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Like its predecessor, Kylotonn nail the peril and resulting pride that comes with wrestling with one’s car. Minor this detail is, WRC 8 is a game all about the small details and it’s great to see a developer commit so passionately — and successfully — to replicating the many levels of friction that its varying terrains impose. More so with this year’s outing. Be it the rough, demanding grip of off-road dirt or the precariousness of snow, it’s impossible to predict just how your car will perform yet it’s this constant stream of questioning, of not taking anything for granted, where the simulation approach pays off. But WRC 8 is more than just vintage gameplay mechanics and where this year’s entry stands as one to take note of lies of course in its new features. While the improved visuals and graphics (for the most part; still there’s an unevenness about the quality of textures and geometry in many of the courses) are to be expected, it’s what the game does with the technology underneath that makes it feel like a new experience.

For one, the new dynamic weather system helps spice things up by throwing one more dilemma in to consider. Races that start clear and sunny may eventually subside to impending cloud cover, reduced visibility and in some cases, torrential rain. This in itself creates interesting perils like puddles forming on the track and rain-droplets even partially obscuring your view, but it’s the progressing transition of the use of weather that avoids feeling shoe-horned in. Perhaps the most notable feature then is the revamped Career mode, which outside of the regular scheduling of annual rallies to take part in, finds players managing an entire team. Presented overhead a la The Sims, tasks often involve things like cycling staff when eventual fatigue kicks in, hiring potentially higher-skilled members and generally making sure that you’re on good speaking terms with your team and manufacturer.

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Winning rallies will net you prize money — which is used to pay staff salaries, themselves varying depending on skill level — and usually helps to keep morale high, but there are also optional events like manufacture try-outs that judge you based on distance traveled. Determining how to use your calendar and what activities to schedule; where to place your skill points thanks to the RPG-like, level-based progression; even deciding whether to commit to optional/secondary objectives. All of these areas are critical and while the presentation admittedly is a little sparse — some sub-menu’s particularly little more than blocks and paragraphs of text in the exact same basic font — the mode’s charm, ease of usage and expanding upon that notion of thoughtful long-term tactics wins through. Of course you can still play through the courses back-to-back minus this new mode, but with the way the new RPG/strategy-like direction slots into place, it’s hard to see why you’d go back to such a format.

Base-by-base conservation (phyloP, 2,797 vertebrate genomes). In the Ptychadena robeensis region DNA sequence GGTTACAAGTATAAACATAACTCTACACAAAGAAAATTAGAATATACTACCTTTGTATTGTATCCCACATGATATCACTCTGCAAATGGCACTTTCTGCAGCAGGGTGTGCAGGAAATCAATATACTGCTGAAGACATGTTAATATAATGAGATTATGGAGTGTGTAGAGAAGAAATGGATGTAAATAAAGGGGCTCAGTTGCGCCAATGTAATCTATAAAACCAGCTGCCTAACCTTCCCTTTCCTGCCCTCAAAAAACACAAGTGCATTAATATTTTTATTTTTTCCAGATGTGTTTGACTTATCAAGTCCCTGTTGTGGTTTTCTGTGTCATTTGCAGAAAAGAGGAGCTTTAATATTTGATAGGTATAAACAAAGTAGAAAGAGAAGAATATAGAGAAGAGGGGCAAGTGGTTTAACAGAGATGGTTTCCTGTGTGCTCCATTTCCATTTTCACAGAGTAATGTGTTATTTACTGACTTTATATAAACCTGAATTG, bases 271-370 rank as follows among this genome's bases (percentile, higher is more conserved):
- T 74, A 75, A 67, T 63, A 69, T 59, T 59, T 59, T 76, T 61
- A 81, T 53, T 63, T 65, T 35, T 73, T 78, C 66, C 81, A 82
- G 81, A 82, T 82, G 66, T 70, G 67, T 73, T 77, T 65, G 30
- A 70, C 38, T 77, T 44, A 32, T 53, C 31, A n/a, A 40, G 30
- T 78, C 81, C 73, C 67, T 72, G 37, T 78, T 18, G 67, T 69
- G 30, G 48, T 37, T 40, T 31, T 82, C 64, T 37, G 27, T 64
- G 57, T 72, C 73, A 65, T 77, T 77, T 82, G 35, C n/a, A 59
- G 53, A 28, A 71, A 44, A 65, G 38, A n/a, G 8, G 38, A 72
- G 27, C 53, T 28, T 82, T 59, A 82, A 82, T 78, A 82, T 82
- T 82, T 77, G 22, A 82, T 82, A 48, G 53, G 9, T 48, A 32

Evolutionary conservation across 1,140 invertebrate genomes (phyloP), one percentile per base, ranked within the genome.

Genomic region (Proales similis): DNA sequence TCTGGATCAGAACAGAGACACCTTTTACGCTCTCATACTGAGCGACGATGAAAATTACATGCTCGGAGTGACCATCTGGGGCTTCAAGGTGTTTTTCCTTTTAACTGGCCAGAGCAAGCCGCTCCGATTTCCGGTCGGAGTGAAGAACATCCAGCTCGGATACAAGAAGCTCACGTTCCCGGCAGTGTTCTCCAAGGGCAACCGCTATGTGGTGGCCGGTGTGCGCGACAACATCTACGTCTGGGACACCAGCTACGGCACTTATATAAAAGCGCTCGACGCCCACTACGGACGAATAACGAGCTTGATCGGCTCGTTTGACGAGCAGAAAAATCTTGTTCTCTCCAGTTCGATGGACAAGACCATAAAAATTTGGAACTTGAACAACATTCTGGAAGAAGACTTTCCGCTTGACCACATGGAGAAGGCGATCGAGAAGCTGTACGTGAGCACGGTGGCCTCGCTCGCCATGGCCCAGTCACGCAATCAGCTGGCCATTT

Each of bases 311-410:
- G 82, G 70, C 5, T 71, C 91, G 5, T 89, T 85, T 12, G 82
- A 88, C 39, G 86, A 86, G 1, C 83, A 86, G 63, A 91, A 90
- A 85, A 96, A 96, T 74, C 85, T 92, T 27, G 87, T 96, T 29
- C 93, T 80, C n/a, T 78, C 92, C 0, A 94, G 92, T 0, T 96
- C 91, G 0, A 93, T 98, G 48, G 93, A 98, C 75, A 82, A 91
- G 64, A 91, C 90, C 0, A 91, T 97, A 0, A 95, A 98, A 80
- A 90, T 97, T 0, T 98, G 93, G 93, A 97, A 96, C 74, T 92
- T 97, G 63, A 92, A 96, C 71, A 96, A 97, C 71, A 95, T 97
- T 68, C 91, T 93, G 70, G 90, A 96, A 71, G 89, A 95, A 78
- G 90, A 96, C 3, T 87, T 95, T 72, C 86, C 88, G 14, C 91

For all its improvements, tweaks and expanded content, though, WRC 8 does sadly fall short of being the complete package. One that should triumph in all corners — most notably, its performance and its overall design from an aesthetics standpoint. Crowds remain bafflingly low quality with the prominence of repeated NPC models and blocky, low-resolution builds popping up way too many times in such moments like the end-of-rally victory screen. During gameplay, running on PC, WRC 8 does jump to and fro on frame-rate, despite sacrificing many of the niceties in the game’s video settings. It’s not disastrous by any means, but the fact frame-rate can jump so wildly from high-40s to 60-plus, into the 50s and back up to 60FPS, does become apparent in the presence of passing objects and foliage.

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Closing Comments:

While it’s a slight shame that the series this year doesn’t quite come out unscathed, WRC 8 is nonetheless a fun and well-crafted entrant in the World Rally Championship series. The series’ unrelenting, doubling-down on the simulation approach — and barely giving its players room for error — is still as prominent and bound to put off those looking for an easy ride. If you’re the kind of person who appreciates the finer detail and are looking for a racing experience that rewards smart, split-second decision-making, however, this is the kind of package that can offer so many great and engaging moments. Even if the road there may be paved with a few harsh lessons. In the end, with an expanded and much-improved career mode, some thoughtful, small-and-subtle tweaks and even more unpredictable elements to keep wary of — on top of all the care put into the physics, feedback and very sound — Kylotonn’s latest in WRC 8 stands as the studio’s best interpretation yet.